It’s tough deciding whether you need a membership system or learning management system.
- Both offer private content only to “members”, locked behind a paywall.
- Both help you monetize off a subscription model.
But that’s about where the similarities end. Once you look carefully into them, you’ll find that they are extremely different businesses to run. Different workflow, different mentality, and different business model entirely.
Let’s go over the nitty gritty!
1. What are you selling? (INFO vs LEARNING EXPERIENCE)
The main difference is deciding whether you’re selling INFO vs a LEARNING EXPERIENCE. And of course, there are many pros and cons to each. And also how they compliment other products and services you might have. How do you envision users enjoying your content? What is the experience you want to give them?
Membership systems favor info-based products:
- Users see a list of downloadable content (ebooks/videos), and download it to their personal device to consume later.
- Users get quick solutions, and move on with their lives.
- Users skipping to only the content parts they really want/need.
- You tend to sell access to all content, or even different levels or types of content.
- Works well if text and videos is all you need to provide value.
Learning management systems (LMS) favor experience-based products:
- Users are lead through a screen-by-screen visualization of an “online classroom”. Some lecturing, and slideshows, screens, then maybe even quizzes, tests, rewards, and certificates afterwards.
- Users handheld every step of the way through a challenging process.
- Much more engaged content system.
- No skipping, they must consume the content in its entirety.
- Users love the accomplishment of finishing courses.
- You can sell access to all content, or sell as individual courses.
- Works well if you only have text and need to dress it up with an “experience” to make it more engaging. But of course, having videos would be great as well.
In my personal experience. It really depends on the type of product you’re selling and what the customer’s motivation is for buying it. If you’re selling solutions to a deep pain problem, you should absolutely be doing a membership. It’s much faster and easier to do, and gets straight to the point. I would only recommend LMS if the learning experience is the main product in itself. In that your customers love learning and love clicking through stuff, and that the learning process for them is just as valuable as the material itself. Perhaps you’re in an industry where there’s tons of learning methods out there but all of them but yours is much more effective, then sure…in that case, you’re selling a straight-to-the-point educational service!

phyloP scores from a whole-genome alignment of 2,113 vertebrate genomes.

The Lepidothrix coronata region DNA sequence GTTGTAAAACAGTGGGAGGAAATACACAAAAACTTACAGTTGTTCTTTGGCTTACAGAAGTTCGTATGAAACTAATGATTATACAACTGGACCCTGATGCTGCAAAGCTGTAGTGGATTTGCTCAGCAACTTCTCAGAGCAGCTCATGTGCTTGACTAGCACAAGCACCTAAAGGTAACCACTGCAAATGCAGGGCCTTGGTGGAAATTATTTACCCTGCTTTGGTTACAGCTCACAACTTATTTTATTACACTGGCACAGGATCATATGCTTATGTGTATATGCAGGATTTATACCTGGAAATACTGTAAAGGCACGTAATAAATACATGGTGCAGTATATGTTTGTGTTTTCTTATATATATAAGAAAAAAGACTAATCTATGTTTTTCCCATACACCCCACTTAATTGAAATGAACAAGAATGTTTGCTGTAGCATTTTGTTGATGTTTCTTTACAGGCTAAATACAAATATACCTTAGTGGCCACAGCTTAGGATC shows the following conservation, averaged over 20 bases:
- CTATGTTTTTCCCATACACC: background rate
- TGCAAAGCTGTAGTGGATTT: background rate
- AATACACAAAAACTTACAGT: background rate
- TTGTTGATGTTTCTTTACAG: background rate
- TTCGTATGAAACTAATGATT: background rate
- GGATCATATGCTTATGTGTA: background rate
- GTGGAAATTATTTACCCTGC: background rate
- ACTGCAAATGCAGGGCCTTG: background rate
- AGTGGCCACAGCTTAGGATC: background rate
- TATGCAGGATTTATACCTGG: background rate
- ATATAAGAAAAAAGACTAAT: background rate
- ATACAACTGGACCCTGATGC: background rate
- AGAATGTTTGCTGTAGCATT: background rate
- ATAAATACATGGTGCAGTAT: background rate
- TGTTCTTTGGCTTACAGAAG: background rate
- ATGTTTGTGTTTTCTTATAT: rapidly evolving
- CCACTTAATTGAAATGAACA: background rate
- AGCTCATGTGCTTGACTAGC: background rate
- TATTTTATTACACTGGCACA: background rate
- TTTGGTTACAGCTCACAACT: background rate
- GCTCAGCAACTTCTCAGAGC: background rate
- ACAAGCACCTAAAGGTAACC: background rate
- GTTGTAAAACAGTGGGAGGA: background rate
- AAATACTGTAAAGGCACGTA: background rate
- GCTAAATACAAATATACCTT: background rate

2. Your workflow style (CONTENT CREATION vs CONTENT ORGANIZATION)
Knowing your preferred workflow style really helps to make life so much easier for you later down the line. I’m assuming this is going to be a longterm business for you and while profitability should be a priority, so should sustainability!
CONTENT CREATION workflow:
- You write some content and/or record some videos. This can be weekly, monthly, or even less frequent interval.
- You post your instructional materials online.
- You notify your members of new content via email or social media.
- Members then immediately jump onto your site and check out the new content.
- Content can be consumed all at once but more likely in small chunks.
CONTENT ORGANIZATION workflow:
- You’re designing instructional courses. Basically a giant slideshow presentation.
- Lots of name and careful writing and phrasing involved.
- Less content to create but lots of attention to the organization of content. (Design, order, sectioning, etc.)
- Courses can take lots of time to create. You might create new ones no more than one per month. One per 3 months might be more realistic.
- Each course is usually consumed all at once (in one sitting).
I think for most people who have never done any of this in the real world before, it’s going to be MUCH easier to do a membership site. You write some stuff, make some videos, post online, and you’re ready to sell. Doing an LMS is so much more involved. There is so much prepping and organization involved.
Heck, just think of it like being an actual teacher trying to prepare your class for students. What sounds easier to you?…being a student and just reading your essay allowed and doing a presentation? Or being a teacher and having to not only do a presentation, but making it educational and entertaining. Being the teacher is SOOOO much harder. But again…if that’s part of the fun for you and that learning experience truly adds value to your customer, then by all means do it. The worst case scenario is if you spend so much time making such a comprehensive course that customers never get through it and never buy any of your other courses.
So think about it? How much time do you really want to spend creating new products? Would it be easier for you to release smaller bits of text and video? Or do you not mind the lengthy process of creating a whole course?
3. How you engage users (CONTENT FEEDBACK vs PROGRESS-TRACKING)